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Labor Secretary Speaks to National Action Network

Washington, DC
Thursday, April 12, 2012

The annual convention of the National Action Network brings together leaders in civil rights, government, business and media and within the church to discuss issues of civil rights.

This panel focuses on congressional action and organized bargaining rights and features leaders from six different unions. It is followed by a keynote speech from Labor Secretary Hilda Solis.

Secretary Solis told the labor leaders that the labor and civil rights movements march "mano-en-mano, hand-in-hand." She spoke of her own background as a first generation American, and said that her parents were seeking the American dream for their children. The secretary talked about President Obama's policies, saying they sought to help every person, regardless of economic status. "We're better off when everyone gets a fair shot," she said.

She highlighted Labor Department programs targeting veterans, minority women and the long-term unemployed. She criticized Republican plans to reduce the safety net, and said that without Federal Student Aid, she and millions of other working-class students would not have been able to attend college.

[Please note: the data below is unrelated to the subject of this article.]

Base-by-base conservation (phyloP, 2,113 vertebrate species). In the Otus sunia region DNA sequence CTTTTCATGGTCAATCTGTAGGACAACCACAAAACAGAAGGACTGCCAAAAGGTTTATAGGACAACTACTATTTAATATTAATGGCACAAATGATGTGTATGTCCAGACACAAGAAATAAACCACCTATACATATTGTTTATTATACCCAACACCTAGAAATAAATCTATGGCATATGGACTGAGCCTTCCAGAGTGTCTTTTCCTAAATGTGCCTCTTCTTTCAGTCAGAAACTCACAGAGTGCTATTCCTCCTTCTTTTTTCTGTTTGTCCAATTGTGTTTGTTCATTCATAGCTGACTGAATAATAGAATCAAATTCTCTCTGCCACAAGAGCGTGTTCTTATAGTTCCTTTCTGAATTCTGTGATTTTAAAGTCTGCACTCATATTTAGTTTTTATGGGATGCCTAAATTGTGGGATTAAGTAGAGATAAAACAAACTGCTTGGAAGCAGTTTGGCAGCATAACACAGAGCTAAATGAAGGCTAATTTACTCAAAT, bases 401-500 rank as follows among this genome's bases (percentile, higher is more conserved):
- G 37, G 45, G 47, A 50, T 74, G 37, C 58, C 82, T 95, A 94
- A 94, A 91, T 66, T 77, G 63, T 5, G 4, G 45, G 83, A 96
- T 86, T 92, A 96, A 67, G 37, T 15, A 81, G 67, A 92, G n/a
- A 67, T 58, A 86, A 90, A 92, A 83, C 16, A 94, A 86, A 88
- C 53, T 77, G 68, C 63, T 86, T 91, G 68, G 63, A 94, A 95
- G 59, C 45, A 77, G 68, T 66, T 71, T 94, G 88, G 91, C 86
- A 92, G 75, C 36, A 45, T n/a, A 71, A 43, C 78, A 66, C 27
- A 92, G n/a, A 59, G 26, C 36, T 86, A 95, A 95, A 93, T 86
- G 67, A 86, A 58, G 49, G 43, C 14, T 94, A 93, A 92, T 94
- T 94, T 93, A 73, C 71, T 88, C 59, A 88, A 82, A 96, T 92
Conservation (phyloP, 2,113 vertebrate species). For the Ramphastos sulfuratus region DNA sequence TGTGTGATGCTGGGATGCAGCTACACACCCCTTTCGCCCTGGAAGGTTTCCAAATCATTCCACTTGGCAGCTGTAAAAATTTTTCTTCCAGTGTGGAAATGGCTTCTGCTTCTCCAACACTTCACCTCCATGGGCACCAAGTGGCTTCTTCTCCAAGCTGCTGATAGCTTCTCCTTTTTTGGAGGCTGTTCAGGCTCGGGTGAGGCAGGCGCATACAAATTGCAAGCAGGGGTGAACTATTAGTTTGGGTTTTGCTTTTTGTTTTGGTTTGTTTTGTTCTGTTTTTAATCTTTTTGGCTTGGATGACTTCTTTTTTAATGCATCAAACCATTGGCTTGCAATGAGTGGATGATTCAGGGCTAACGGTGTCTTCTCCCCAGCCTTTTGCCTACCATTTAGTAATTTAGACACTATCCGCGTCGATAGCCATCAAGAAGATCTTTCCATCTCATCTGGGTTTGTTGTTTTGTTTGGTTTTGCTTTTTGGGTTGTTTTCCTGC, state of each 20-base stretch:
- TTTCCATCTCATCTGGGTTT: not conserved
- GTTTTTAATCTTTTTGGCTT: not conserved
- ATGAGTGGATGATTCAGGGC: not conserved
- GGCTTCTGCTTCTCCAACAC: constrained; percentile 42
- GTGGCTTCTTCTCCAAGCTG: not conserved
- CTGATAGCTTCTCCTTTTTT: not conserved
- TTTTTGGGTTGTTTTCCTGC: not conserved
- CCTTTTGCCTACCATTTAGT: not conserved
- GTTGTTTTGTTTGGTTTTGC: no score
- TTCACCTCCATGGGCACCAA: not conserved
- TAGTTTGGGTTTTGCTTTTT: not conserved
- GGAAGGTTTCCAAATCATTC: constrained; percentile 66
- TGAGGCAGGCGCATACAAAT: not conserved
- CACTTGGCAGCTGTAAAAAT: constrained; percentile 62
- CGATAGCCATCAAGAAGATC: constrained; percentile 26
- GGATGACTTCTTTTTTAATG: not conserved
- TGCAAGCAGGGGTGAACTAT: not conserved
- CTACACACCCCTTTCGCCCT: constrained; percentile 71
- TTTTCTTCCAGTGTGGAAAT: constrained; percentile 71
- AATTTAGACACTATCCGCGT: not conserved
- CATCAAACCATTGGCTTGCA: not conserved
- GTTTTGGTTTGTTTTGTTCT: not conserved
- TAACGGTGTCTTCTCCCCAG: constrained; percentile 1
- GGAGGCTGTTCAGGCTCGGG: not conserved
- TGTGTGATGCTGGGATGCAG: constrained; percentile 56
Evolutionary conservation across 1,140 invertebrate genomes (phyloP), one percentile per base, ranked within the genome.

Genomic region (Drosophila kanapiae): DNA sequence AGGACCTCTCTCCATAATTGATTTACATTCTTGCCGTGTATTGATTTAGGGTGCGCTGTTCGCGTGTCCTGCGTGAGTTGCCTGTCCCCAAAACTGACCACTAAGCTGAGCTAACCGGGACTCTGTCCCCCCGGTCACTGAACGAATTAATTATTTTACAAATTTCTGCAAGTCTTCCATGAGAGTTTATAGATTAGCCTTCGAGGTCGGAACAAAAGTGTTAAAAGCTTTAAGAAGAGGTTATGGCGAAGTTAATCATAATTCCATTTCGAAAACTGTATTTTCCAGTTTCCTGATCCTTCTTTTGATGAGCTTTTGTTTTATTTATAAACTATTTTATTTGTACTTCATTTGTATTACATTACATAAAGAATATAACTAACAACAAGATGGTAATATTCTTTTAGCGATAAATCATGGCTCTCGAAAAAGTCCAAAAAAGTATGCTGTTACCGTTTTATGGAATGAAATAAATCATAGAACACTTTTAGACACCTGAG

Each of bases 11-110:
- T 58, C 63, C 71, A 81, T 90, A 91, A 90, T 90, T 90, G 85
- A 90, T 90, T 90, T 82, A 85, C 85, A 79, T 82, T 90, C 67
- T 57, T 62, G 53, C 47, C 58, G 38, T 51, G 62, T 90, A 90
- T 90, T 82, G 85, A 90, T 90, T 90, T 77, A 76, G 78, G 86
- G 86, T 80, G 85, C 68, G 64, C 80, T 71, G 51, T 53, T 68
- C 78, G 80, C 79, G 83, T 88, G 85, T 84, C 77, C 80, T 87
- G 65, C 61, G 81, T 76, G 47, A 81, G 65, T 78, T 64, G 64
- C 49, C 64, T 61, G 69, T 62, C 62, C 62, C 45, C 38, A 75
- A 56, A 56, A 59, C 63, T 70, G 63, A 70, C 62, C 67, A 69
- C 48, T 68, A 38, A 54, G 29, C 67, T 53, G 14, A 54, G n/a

Health and Human Services Secretary Kathleen Sebelius spoke to the convention about how the Affordable Care Act would affect the African American community get access to health care and other measures her department is taking to make health care more affordable.

Collective bargaining, especially for public employees like teachers and public safety officers, has taken center stage in state and national politics over the past few years, following Wisconsin Governor Scott Walker's (R) decision to eliminate collective bargaining rights for most public employees in his state.  Governors from several other states, many elected on a wave of Tea Party support, followed with similar bills. The Wisconsin governor is facing a recall election next month based largely on his move to weaken unions.

The panelists argued that the Republican governors of Wisconsin and Ohio sought to divide people in their states, and urged people to think about the public sector workers they knew, including teachers and other public service providers. Eliseo Medina, Secretary-Treasurer of the Service Employees International Union argued that, if it was left up to employers, there would be no middle class because those employers would refuse to provide health insurance and a living wage.

When workers make more money, that money circulates through the community and raises the living standards or union and non-union workers, Medina said. "Collective bargaining helps everybody."

Updated: Monday, June 18, 2012 at 12:05pm (ET)

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